The Write-In Process: A Quick Primer

By Yadiko Tall, Luther Westbrook, Judith Weston and Brittney Poulis

Russell Neverdon files official documents allowing him to be a "write-in" candidate for State's Attorney on November 4, 2014

Russell Neverdon files official documents allowing him to be a “write-in” candidate for State’s Attorney on November 4, 2014

For Russell Neverdon and Shawn Tarrant, the road to getting elected Nov. 4 will require more than just checking a button on a touch screen.

Neverdon, a candidate for city state’s attorney, and Tarrant, an incumbent in the 40th district of the Maryland House of Delegates, will both need to have voters write their names in in order for them to win, but the write-in process is complicated and often unsuccessful.

Indeed, Baltimore’s election board director Armstead B. C. Jones Sr. told the Baltimore Sun he could not recall a write-in campaign in the city ever having been successful. 

Neverdon, a Morgan graduate, is challenging Marilyn Mosby, who won the Democratic primary in June.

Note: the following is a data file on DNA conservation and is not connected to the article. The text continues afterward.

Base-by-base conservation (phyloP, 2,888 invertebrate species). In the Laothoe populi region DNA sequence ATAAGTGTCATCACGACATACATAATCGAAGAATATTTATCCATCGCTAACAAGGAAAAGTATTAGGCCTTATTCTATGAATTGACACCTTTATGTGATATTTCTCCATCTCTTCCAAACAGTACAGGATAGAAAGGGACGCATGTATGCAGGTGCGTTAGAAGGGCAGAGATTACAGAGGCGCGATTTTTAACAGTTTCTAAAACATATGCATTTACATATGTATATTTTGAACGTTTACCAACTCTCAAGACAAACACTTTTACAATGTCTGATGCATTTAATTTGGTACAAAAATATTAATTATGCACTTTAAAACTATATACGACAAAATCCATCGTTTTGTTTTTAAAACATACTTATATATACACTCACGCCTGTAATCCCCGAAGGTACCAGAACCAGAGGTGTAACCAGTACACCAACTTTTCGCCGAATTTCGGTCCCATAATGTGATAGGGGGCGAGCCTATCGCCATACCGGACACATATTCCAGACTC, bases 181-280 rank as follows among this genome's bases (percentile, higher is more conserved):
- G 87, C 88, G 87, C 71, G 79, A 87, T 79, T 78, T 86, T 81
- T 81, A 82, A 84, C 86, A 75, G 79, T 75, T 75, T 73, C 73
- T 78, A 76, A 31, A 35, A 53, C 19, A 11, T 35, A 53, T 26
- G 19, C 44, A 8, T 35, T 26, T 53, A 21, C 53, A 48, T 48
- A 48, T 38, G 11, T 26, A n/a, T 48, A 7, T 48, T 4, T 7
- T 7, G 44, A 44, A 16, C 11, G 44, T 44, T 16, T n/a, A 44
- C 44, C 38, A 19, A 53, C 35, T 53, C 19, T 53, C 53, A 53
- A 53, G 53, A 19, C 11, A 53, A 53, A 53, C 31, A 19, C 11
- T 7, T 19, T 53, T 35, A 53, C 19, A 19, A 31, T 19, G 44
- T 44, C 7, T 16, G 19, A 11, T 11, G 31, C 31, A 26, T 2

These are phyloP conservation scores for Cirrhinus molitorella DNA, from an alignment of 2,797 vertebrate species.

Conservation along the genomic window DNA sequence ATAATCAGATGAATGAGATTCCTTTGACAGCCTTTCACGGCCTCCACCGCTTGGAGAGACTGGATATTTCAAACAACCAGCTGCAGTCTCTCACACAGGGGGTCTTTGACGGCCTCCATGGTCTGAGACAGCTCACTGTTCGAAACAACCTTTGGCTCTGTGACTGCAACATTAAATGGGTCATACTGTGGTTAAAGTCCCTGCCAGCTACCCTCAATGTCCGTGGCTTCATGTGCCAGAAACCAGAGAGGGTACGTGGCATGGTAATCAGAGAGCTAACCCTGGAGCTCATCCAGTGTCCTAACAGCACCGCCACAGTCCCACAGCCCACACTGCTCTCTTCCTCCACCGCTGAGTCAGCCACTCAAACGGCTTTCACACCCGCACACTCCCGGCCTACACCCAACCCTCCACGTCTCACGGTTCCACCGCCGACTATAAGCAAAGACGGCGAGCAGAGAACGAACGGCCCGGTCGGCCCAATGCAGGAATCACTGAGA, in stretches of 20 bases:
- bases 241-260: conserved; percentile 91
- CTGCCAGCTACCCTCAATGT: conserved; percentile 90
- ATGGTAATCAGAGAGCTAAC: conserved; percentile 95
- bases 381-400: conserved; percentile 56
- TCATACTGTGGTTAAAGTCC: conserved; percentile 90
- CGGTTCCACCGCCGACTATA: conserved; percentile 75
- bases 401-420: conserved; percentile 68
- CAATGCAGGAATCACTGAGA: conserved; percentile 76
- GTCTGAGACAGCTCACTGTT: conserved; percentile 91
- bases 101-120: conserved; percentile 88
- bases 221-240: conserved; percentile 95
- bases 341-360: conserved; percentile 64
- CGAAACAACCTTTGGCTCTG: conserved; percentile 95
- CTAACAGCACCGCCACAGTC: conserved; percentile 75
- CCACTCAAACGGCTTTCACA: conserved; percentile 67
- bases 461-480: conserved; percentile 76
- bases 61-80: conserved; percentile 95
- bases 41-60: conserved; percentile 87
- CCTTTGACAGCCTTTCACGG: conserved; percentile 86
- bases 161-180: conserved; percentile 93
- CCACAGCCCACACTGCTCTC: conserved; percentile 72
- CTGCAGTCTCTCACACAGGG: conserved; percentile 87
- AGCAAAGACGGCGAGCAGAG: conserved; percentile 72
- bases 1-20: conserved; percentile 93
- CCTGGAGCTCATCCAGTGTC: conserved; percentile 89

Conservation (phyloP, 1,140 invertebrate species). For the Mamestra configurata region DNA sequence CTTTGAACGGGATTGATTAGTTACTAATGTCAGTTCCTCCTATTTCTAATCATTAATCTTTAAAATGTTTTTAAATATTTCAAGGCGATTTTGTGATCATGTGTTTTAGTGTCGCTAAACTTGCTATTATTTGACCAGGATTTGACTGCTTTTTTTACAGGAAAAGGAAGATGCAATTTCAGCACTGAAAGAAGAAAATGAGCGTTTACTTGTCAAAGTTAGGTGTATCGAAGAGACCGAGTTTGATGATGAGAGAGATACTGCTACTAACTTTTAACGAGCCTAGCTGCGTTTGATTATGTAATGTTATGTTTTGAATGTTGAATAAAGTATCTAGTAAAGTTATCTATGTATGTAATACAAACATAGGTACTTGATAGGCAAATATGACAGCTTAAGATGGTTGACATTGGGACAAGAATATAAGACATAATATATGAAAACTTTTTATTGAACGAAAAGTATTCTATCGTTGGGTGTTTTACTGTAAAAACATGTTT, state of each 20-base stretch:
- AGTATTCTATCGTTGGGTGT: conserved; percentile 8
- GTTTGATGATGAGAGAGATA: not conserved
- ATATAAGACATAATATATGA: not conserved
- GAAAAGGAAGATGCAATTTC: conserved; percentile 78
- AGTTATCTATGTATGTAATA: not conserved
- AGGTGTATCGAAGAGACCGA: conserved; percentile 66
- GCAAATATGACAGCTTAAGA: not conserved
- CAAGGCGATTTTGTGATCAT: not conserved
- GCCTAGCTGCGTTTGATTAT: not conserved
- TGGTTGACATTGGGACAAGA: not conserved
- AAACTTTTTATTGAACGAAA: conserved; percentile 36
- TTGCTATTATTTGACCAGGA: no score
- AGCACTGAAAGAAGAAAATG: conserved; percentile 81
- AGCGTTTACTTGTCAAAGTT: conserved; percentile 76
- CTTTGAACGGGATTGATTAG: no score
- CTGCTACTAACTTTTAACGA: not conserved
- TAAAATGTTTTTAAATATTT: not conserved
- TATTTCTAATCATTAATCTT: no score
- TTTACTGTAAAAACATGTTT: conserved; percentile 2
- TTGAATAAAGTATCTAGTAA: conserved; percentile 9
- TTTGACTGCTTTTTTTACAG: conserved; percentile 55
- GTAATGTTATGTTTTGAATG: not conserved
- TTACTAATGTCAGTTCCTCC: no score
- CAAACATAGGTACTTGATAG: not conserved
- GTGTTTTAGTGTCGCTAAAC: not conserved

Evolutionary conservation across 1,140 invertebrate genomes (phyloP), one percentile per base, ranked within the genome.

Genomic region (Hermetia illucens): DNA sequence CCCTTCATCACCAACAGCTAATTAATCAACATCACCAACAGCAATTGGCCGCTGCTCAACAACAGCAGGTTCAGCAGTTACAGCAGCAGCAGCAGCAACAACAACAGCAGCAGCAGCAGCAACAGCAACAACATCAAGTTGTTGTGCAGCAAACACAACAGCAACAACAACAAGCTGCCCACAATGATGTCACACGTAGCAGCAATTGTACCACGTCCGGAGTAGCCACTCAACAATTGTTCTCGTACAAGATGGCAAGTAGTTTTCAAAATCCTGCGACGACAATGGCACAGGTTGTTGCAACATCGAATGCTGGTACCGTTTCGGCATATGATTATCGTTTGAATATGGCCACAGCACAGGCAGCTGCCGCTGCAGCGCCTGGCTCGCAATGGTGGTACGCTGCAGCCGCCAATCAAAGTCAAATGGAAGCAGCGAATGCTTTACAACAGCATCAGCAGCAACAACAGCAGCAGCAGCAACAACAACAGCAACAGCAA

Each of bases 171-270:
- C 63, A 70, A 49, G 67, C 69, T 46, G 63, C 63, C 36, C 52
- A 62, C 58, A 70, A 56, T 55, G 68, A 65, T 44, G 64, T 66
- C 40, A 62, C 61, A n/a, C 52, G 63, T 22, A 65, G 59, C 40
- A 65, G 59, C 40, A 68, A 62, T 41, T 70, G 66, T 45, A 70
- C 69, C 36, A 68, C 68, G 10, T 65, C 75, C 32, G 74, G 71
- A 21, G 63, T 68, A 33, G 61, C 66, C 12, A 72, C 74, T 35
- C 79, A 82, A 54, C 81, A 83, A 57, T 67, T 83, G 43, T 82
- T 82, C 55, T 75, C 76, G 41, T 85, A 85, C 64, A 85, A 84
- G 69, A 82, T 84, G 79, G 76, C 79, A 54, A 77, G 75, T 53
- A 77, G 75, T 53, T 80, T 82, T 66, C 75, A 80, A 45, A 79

A write-in candidate in an election is a candidate whose name does not appear on the ballot, but is able to receive votes when voters write in the person’s name. 

According to the Maryland State Board of Elections website, a candidate must file a certificate of candidacy with the state and local election office after verifying that they are of the appropriate age and meet residency requirements.

Interested candidates must file a financial disclosure statement when they file for office.  Original signatures are also required.

The appropriate election office has to receive these documents by the deadline, no later than 5 p.m. the Wednesday before the general election.

When asked about the campaign, Mosby told Baltimore Sun reporters, “Anyone is entitled to run a write-in campaign, and I can’t be too presumptuous in counting anyone out.”

Check out the Spokesman’s profile of Neverdon and bio boxes for the state attorney candidates.

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